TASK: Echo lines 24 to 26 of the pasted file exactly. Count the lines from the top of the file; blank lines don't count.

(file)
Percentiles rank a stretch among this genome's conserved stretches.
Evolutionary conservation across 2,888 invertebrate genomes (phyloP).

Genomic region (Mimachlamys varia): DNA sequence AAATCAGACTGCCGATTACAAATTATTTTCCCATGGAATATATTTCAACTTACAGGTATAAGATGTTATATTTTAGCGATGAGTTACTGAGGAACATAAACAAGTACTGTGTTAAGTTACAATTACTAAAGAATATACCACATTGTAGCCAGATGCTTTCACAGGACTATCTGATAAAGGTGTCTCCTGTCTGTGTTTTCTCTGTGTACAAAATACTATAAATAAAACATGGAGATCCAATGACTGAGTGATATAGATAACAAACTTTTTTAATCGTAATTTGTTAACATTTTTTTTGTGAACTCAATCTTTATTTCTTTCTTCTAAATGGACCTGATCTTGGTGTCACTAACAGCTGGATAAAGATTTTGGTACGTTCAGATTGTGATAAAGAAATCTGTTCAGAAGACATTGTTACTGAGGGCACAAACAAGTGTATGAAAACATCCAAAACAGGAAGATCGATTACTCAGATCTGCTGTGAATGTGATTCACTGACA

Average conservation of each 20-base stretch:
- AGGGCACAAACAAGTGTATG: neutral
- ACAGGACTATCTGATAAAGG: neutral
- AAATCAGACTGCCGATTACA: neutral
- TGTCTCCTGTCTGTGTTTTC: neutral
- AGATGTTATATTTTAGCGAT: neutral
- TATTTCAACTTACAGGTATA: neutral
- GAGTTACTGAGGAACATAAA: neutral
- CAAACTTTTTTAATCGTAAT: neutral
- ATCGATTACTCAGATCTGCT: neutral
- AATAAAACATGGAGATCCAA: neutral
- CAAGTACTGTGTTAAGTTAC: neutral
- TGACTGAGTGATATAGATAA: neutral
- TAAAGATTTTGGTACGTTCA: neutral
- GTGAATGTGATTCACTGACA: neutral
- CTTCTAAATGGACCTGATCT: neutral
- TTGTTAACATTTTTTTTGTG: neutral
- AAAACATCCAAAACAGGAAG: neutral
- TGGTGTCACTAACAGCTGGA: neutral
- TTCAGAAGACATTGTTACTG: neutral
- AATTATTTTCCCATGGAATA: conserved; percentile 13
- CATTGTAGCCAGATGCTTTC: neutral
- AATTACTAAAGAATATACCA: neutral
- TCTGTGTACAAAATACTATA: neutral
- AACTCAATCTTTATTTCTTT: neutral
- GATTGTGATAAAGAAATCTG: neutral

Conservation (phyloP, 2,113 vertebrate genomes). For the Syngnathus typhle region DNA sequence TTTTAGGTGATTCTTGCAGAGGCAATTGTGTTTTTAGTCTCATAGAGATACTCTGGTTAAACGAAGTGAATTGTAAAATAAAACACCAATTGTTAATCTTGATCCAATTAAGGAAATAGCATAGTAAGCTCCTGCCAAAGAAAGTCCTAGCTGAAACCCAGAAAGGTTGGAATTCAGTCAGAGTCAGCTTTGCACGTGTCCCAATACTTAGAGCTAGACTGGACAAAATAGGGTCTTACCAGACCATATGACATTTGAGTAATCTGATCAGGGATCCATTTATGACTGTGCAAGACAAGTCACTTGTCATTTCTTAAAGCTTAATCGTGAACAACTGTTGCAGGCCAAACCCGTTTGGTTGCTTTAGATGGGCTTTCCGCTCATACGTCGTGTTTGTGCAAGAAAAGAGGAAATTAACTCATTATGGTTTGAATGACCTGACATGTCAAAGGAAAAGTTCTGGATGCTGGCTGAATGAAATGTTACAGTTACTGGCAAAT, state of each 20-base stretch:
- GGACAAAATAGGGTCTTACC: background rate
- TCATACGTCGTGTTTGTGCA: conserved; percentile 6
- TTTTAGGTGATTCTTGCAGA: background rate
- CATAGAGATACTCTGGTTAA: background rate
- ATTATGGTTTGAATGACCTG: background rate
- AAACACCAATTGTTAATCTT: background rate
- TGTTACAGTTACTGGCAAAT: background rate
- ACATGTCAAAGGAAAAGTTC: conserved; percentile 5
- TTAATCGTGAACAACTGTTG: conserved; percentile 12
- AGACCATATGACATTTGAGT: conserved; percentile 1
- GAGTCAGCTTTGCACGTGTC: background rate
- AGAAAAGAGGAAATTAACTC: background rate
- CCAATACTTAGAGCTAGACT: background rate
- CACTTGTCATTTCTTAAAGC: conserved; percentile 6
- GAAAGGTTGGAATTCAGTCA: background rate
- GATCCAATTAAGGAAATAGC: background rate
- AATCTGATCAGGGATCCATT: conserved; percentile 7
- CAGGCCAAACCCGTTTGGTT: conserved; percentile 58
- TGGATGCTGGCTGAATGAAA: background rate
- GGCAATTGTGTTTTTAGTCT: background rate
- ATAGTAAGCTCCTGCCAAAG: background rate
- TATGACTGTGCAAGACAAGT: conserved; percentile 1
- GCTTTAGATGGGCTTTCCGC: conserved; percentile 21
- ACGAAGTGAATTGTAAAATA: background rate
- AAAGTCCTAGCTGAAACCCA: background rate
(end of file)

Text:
- AATTATTTTCCCATGGAATA: conserved; percentile 13
- CATTGTAGCCAGATGCTTTC: neutral
- AATTACTAAAGAATATACCA: neutral